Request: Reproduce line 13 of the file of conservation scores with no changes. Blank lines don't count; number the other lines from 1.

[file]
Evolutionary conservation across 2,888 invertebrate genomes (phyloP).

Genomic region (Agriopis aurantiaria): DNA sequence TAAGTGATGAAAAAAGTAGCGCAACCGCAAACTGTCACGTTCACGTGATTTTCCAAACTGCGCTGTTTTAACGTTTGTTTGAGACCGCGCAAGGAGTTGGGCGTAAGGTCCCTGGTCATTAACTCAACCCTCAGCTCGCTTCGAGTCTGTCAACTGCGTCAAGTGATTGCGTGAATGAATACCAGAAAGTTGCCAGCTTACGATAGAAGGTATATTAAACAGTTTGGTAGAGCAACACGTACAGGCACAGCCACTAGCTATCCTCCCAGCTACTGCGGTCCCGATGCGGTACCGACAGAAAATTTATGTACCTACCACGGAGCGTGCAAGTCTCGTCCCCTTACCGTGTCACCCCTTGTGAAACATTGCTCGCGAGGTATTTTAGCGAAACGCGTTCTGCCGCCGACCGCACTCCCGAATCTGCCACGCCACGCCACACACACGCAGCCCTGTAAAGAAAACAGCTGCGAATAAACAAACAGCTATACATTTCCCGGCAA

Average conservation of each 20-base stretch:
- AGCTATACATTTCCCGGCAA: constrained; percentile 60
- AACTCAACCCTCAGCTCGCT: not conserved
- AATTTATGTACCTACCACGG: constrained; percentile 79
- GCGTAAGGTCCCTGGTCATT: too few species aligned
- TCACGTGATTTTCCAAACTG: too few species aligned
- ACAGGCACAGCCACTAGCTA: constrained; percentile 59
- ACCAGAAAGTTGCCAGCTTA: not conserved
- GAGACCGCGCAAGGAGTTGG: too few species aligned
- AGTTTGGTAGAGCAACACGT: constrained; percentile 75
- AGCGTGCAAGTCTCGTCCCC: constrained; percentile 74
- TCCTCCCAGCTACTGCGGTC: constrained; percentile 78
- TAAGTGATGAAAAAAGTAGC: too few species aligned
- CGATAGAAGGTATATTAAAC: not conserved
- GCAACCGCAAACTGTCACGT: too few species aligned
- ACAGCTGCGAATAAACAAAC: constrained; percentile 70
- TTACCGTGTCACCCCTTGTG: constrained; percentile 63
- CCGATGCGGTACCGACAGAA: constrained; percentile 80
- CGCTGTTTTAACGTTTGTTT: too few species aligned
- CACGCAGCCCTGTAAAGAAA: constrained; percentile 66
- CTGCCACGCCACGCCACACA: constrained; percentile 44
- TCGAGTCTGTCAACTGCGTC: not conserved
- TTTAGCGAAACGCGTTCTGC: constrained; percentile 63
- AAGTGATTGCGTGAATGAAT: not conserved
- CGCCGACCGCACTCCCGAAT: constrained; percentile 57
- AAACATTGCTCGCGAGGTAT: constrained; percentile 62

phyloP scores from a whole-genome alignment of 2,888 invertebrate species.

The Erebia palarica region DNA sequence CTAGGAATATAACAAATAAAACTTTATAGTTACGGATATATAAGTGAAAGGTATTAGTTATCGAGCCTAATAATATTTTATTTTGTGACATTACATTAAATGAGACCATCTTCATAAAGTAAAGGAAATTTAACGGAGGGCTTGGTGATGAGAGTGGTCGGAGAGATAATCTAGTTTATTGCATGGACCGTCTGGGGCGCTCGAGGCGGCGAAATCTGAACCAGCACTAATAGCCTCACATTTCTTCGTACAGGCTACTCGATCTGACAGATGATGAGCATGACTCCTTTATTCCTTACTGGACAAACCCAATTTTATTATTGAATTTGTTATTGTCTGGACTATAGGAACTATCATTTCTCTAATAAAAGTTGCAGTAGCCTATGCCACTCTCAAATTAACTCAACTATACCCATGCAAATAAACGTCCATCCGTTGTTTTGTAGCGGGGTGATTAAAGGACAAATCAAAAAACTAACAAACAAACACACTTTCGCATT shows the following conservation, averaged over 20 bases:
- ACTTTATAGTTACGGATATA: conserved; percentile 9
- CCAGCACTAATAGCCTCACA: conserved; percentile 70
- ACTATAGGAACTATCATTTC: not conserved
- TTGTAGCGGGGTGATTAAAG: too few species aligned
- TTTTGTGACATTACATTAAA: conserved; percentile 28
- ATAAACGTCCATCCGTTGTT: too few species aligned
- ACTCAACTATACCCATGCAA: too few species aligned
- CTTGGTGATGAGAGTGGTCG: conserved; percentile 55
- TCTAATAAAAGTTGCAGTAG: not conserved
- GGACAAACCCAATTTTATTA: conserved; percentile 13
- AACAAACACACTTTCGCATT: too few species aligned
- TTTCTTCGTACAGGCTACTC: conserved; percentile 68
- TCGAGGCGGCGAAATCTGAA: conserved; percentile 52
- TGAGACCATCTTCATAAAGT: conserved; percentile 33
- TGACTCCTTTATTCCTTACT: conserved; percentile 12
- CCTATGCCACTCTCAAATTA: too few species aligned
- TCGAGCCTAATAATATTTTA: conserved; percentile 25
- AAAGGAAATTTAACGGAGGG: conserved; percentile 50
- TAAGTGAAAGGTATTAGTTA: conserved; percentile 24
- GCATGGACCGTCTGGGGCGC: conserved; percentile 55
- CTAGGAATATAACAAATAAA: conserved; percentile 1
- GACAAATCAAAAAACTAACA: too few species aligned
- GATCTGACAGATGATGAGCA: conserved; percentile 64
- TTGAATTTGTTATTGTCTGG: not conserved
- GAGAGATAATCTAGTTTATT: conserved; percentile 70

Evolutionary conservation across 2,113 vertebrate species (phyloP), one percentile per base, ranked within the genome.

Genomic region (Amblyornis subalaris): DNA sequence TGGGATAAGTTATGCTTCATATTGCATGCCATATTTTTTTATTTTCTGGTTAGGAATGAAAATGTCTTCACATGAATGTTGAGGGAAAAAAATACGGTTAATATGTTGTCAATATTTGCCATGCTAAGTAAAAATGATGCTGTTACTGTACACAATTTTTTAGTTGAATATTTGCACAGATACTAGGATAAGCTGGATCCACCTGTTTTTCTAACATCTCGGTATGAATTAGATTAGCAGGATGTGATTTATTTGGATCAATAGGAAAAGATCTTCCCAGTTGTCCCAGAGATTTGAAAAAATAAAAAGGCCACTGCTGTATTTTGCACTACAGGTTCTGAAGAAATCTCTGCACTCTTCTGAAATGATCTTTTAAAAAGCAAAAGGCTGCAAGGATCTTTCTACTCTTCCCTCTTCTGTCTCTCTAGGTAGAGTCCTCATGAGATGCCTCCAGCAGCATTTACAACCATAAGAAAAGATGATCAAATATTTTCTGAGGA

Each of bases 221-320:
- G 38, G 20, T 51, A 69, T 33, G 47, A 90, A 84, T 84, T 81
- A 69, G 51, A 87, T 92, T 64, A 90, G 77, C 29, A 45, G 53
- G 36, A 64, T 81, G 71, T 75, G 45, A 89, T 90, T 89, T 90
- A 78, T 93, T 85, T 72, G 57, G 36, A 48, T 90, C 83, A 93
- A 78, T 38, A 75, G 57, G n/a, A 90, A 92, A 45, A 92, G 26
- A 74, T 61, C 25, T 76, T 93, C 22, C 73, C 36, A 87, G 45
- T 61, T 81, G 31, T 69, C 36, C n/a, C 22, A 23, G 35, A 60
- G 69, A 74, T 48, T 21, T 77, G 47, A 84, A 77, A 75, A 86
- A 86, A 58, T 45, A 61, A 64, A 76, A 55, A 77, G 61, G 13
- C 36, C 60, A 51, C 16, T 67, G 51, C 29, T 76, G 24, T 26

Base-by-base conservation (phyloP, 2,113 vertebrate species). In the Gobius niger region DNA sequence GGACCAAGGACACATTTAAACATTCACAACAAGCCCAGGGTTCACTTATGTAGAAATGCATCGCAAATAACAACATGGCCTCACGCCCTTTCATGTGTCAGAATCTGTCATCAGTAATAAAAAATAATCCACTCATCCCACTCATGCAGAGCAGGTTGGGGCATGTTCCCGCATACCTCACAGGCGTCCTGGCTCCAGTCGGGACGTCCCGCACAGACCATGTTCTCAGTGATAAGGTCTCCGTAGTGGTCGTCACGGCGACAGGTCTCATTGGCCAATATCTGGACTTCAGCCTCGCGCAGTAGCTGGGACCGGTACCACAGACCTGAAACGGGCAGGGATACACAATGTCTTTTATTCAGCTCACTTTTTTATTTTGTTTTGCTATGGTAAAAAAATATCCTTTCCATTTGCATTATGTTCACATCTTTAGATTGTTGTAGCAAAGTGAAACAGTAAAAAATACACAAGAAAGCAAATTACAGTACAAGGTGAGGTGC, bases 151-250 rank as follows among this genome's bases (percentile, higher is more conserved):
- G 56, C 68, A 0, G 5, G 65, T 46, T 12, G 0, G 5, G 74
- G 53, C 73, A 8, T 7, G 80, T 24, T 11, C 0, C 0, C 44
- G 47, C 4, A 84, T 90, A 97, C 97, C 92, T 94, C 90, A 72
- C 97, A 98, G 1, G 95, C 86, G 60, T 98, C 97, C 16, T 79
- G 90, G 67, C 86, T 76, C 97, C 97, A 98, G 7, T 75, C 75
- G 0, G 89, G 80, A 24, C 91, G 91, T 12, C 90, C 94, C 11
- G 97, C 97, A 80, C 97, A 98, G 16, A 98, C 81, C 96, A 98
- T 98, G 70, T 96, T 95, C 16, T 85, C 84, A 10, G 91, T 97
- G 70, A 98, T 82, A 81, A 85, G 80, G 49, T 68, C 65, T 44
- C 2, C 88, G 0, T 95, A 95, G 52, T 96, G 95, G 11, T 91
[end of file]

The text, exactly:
- AGCGTGCAAGTCTCGTCCCC: constrained; percentile 74